Employment Law News
A round up of the employment law news for the week commencing 22nd October 2018.
Clamp down on Personal Service Companies (known as PSC’s)
There are reportedly plans afoot in the Treasury to change current tax rules that enable individuals to avoid higher tax and national insurance contributions by working through a “personal service company”.
The aim of the changes is to try and prevent the use of personal service companies as a vehicle where the individual providing the services is not genuinely self employed and should be on the payroll.
ACAS report high early conciliation quarterly statistics
Compared to the same quarter last year, ACAS statistics on the early conciliation (EC) service from April to June 2018 show an increase of 53% in the number of early conciliation notifications received. The figures also show an increase in the number of claims proceeding to an employment tribunal.
Court of Appeal allows out-of-time appeals to proceed after judgement sent to the wrong address
The Court of Appeal recently heard two joined cases on whether or not a party should be allowed to appeal out of time where the tribunal has sent its decision to the wrong address.
In both cases, the tribunal had sent its written reasons to the former representatives of the employees who had made the claims with the result that both employees ended up submitting their appeals after the 42-day deadline had passed.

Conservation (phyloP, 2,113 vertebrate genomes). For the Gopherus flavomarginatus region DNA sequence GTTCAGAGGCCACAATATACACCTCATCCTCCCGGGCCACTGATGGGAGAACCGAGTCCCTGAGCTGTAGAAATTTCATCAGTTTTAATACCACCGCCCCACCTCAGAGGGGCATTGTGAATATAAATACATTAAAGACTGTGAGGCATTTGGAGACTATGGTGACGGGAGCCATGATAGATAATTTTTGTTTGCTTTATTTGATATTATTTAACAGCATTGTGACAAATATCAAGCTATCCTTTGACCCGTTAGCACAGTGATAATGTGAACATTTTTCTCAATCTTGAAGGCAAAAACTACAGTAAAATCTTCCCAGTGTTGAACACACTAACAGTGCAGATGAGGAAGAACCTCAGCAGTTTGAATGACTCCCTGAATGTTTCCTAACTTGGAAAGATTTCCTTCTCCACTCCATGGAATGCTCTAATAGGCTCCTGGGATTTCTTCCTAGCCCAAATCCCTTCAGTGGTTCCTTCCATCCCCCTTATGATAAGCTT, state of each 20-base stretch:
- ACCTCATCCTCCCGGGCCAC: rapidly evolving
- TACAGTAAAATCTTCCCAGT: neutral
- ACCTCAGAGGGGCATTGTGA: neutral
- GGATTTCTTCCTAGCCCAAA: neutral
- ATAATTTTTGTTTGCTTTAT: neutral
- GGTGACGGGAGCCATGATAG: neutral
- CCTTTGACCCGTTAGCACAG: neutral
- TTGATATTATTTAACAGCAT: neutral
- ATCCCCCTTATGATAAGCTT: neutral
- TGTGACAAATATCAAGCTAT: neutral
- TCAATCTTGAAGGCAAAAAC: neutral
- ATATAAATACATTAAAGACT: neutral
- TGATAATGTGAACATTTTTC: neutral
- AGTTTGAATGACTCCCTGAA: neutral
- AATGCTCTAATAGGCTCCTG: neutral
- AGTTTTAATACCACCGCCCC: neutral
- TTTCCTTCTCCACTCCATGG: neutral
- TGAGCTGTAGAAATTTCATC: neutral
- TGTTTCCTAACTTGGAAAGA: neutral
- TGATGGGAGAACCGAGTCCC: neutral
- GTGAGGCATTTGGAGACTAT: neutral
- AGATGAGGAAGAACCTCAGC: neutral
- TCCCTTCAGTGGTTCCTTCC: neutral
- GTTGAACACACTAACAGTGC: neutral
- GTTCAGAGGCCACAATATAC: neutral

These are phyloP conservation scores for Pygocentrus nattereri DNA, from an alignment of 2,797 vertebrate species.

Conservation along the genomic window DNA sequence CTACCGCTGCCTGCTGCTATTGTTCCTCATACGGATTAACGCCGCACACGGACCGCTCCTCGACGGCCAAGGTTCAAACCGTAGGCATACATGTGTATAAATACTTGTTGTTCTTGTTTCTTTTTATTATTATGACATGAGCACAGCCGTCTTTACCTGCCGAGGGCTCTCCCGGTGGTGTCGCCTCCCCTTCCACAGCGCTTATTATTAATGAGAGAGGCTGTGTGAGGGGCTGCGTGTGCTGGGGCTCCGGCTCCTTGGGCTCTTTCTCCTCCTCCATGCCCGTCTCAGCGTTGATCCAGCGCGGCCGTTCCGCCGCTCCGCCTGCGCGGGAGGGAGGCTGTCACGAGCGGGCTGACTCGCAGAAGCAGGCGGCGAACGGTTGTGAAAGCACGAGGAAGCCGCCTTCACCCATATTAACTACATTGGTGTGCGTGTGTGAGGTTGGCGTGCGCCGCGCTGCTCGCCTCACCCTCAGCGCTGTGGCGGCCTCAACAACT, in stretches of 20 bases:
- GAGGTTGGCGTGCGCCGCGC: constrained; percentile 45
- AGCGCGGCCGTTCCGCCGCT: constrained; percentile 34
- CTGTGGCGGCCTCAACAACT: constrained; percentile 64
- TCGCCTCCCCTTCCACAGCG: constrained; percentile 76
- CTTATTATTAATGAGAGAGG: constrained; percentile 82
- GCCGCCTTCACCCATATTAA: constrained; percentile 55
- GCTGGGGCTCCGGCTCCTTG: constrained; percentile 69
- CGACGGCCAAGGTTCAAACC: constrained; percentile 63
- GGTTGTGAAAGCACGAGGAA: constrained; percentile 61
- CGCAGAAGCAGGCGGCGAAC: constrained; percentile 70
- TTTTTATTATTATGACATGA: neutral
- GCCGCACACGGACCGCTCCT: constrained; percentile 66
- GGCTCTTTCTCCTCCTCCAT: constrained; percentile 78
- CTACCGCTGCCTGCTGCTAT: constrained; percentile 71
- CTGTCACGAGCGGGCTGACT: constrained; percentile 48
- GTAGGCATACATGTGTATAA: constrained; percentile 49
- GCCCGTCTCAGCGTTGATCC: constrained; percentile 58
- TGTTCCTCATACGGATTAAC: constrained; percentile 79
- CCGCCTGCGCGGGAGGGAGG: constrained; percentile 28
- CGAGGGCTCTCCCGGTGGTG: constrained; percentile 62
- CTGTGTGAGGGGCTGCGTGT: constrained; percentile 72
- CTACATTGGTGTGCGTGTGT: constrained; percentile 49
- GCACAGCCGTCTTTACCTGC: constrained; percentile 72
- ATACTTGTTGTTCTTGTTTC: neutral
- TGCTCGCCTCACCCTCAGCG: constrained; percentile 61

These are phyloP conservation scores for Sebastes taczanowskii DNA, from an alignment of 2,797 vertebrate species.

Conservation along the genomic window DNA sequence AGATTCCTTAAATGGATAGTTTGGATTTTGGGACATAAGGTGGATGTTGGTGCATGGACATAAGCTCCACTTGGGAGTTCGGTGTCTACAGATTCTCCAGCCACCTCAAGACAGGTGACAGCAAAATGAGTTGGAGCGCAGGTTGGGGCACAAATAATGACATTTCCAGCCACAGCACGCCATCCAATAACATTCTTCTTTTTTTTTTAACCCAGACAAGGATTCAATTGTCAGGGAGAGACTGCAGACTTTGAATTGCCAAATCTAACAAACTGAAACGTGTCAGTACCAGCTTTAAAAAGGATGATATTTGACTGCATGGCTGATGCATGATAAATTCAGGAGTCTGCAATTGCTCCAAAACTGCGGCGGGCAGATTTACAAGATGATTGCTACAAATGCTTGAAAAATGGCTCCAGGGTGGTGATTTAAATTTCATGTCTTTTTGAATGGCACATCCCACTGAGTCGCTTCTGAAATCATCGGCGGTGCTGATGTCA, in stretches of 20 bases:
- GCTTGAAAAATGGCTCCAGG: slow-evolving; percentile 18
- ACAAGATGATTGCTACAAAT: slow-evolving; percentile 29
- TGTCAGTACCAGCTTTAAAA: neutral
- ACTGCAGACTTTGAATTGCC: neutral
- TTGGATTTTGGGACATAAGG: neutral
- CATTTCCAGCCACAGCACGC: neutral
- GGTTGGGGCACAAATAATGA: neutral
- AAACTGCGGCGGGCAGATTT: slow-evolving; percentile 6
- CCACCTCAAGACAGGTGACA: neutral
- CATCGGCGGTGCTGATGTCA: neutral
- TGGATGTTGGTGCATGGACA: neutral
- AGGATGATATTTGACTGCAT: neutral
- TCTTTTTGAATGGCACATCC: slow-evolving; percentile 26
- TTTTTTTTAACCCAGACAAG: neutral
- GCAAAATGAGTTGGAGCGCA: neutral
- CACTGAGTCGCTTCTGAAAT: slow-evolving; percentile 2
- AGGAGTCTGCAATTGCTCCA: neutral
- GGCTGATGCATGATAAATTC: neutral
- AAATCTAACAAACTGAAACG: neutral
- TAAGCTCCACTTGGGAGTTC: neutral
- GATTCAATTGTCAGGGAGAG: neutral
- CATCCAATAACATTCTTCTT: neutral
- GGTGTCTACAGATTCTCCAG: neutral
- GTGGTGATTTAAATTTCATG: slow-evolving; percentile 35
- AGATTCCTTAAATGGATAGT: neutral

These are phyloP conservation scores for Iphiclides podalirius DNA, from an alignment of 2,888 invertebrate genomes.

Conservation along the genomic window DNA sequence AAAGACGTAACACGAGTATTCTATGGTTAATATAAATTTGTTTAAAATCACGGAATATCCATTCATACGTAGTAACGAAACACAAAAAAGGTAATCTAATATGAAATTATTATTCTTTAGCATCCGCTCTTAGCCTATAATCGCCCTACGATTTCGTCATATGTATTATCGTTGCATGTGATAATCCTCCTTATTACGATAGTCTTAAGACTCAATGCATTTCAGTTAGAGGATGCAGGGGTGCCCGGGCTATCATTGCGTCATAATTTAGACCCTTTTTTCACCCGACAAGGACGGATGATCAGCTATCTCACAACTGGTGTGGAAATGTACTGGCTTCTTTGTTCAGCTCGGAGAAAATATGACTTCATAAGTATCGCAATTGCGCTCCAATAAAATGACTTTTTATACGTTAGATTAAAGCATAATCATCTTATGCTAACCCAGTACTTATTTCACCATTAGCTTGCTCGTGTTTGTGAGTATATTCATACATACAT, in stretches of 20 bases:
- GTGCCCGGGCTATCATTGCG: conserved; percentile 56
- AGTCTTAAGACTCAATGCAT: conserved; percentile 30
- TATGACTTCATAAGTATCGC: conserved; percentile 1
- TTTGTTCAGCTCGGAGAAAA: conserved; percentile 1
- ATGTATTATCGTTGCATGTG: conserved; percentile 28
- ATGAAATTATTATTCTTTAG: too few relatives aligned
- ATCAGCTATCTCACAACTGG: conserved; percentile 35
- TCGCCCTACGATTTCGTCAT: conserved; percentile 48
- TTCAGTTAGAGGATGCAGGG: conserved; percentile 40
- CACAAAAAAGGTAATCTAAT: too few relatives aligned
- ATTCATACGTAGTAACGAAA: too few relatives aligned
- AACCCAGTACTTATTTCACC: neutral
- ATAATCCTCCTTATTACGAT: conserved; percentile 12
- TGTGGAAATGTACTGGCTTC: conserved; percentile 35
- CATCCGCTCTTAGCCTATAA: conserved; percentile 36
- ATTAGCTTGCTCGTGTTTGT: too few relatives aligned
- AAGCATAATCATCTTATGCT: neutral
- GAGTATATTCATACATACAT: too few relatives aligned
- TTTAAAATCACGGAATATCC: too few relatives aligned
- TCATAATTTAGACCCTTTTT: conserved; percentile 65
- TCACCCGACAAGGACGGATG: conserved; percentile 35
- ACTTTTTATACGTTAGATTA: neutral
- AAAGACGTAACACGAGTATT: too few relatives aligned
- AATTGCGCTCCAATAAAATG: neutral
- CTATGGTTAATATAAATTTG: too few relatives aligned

Lord Justice Underhill held that the decisions had still been “sent to the parties” even though they had gone to the wrong address and therefore the appeals had not been made in time. However, he went on to say that the parties should not have to suffer because of the tribunal’s mistake and ruled that the court could use its discretion to extend the time limit.
The employees were accordingly given 42 days from the date they eventually received the decision to appeal.
The moral of this case ….. if you are expecting a judgment or written reasons from a Tribunal and are intending to appeal, don’t delay! Call the Tribunal, find out whether or not the decision has been sent out and check they have your correct details.
Case reference: Rana v London Borough of Ealing & Anor  EWCA Civ 2074
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This article was written and researched by Miranda Amos, Solicitor at our Salisbury office
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